So close, and yet so far away. That is how Moses might have felt after God showed him the Promised Land his descendants would inherit, and then discovered he would never enter it himself (Deuteronomy 34:1–4).
That mountain where Moses could see the Promised Land but was not permitted to cross over into it over 3,000 years ago, is called Mount Nebo, a name that means “prophet.” It no doubt left Moses the prophet speechless when he heard the disappointing news; today, it leaves modern-day visitors and pilgrims speechless, albeit for very different reasons.
The view from Mount Nebo in Jordan, more accurately an elevated ridge that is part of a mountain range called Abarim, is spectacular. From the top of the hill, visitors can see the valley of the River Jordan, the Dead Sea, the West Bank (the city of Jericho), Bethlehem, and on a clear day, the city of Jerusalem.
A walk up the mountain is a breeze (literally, since the air is rarely still) with the sight of olive trees—a symbol of beauty and abundance in the Bible—dotting the landscape. Fortunately, getting to the top is also a breeze; Mount Nebo is just .62 miles high, which means the base of the mountain can be reached within 15 minutes by car from the center of Madaba.
But there is a lot more to see here than olive trees and a view of the Promised Land. On top of Mount Nebo lies the Moses Memorial Church. Originally built in the 4th century AD, the church was built on Siyagha—one of the two peaks on Mount Nebo—to pay homage to the “left behind” prophet, Moses. In 2016, the church underwent a major reconstruction and houses some of the most stunning mosaics in Jordan, dating from around 530.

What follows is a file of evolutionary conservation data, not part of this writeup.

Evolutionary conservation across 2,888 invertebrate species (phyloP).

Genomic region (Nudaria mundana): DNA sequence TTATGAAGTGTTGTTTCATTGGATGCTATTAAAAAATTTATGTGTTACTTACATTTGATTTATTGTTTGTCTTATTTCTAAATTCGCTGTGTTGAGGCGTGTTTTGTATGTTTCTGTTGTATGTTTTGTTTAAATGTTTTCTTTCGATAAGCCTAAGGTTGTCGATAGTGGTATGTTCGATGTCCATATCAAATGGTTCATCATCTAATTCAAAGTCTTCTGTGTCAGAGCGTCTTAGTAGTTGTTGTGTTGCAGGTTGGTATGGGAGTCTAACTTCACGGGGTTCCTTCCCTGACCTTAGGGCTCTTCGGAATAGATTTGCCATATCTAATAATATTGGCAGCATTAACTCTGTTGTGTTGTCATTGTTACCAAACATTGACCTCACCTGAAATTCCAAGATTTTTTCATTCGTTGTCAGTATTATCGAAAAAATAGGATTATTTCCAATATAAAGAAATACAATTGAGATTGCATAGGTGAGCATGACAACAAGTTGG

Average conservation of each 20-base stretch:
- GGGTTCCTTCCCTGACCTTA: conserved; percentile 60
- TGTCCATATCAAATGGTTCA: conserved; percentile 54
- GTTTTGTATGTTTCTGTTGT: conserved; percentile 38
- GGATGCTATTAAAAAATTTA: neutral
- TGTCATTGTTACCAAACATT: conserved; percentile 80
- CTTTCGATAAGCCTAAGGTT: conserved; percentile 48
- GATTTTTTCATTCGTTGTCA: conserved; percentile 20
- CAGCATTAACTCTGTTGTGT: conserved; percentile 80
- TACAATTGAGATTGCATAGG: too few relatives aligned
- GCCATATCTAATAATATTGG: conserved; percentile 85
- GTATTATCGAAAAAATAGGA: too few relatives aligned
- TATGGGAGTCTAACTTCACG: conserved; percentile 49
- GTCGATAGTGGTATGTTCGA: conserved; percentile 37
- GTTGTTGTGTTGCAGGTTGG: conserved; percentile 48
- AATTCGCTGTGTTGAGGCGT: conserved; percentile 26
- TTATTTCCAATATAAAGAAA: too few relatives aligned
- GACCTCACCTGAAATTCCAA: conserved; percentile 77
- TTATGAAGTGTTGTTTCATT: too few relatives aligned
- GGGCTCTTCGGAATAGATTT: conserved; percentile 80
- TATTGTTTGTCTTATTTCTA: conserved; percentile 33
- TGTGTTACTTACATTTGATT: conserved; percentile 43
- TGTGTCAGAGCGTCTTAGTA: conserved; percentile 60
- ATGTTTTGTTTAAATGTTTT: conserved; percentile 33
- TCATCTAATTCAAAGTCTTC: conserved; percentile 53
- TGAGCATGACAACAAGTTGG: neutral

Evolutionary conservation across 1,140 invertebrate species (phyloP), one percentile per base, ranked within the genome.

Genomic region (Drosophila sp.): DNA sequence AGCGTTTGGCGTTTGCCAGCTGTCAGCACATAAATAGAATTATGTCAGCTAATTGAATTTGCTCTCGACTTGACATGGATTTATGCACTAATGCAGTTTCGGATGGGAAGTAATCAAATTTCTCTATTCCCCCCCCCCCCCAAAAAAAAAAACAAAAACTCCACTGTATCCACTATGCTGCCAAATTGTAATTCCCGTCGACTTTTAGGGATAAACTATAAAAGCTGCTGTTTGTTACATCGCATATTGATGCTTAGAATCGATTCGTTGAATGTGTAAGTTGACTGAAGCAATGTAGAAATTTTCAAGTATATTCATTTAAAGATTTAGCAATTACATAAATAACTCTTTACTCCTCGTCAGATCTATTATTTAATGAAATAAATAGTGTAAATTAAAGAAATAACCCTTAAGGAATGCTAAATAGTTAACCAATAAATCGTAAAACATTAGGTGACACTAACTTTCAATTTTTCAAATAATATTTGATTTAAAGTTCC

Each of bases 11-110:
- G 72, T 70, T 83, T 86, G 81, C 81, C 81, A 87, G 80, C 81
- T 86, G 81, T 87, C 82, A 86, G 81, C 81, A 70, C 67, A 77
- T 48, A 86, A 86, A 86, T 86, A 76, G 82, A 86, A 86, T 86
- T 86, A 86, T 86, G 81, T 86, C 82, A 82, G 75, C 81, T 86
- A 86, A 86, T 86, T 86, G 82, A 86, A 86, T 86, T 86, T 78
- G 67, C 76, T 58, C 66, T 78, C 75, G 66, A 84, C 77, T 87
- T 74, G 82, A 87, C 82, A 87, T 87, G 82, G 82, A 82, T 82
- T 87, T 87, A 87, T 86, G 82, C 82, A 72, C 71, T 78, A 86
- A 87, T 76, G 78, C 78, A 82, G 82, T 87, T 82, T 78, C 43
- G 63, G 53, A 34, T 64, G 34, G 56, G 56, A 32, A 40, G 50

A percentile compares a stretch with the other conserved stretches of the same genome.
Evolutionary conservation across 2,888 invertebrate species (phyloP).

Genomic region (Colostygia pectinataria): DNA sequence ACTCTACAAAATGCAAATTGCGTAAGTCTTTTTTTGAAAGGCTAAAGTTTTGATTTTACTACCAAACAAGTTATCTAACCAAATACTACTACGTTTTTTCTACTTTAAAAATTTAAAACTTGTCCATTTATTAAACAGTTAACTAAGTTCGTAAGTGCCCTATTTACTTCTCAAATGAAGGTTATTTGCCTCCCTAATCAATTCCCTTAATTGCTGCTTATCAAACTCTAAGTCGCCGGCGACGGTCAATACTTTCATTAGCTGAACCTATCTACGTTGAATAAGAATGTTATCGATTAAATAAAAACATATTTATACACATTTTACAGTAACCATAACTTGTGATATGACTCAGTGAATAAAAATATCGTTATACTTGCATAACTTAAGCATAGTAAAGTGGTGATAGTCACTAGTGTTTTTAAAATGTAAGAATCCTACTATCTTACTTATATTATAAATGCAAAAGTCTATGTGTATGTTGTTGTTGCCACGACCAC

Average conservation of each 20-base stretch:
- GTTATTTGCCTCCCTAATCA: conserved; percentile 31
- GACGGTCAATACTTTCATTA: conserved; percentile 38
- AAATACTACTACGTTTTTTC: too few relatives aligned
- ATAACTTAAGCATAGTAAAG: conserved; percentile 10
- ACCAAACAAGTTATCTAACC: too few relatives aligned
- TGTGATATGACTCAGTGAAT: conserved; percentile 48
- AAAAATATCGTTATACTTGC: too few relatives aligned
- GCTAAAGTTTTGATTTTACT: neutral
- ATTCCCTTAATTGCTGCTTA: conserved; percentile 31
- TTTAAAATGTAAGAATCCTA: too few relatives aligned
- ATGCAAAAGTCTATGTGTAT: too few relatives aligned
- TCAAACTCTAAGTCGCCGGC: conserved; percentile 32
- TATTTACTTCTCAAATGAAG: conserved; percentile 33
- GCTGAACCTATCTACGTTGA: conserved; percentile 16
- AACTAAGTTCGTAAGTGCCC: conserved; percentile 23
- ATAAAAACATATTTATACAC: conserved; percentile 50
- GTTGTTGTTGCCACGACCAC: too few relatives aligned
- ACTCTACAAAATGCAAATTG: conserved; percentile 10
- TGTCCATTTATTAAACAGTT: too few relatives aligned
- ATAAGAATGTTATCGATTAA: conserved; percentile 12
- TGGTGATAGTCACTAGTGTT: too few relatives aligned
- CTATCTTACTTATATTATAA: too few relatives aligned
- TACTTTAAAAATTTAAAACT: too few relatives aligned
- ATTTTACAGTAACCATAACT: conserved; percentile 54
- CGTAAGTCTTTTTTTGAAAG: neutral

The masterpiece mosaic features a hunting and herding scene interspersed with an assortment of African fauna, including a zebu (humped ox) as well as lions, tigers, and bears. Visiting wine aficionados will no doubt appreciate the mosaic’s depiction of winemaking, a time-honored tradition in many ancient monasteries.
Unlike some of the more large and stately houses of worship tourists may visit throughout the Middle East and Europe, the Moses Memorial Church arguably feels more intimate. This is likely owing to its airy and light-filled modern aesthetic. As a reminder that it is a holy site, however, outside stands an exquisite sculpture of the Serpentine Cross, a symbolic combination of the bronze serpent created by Moses and the cross upon which Jesus was crucified.
Today, Mount Nebo is the property of the Franciscans who restored the site in 1932, then promptly reinstated it as an active monastery open to modern-day pilgrims and tourists. Between the monastery, the Moses Memorial Church, and other chapels on-site and in the nearby ancient town of Mount Nebo (called Khirbet al-Mukhayyat today), visitors can experience the holy mountain as the first stop on the King’s Highway on a journey from Amman to Petra. It remains one of the more inspirational biblical sites.
Originally posted at Israel Advantage Tours.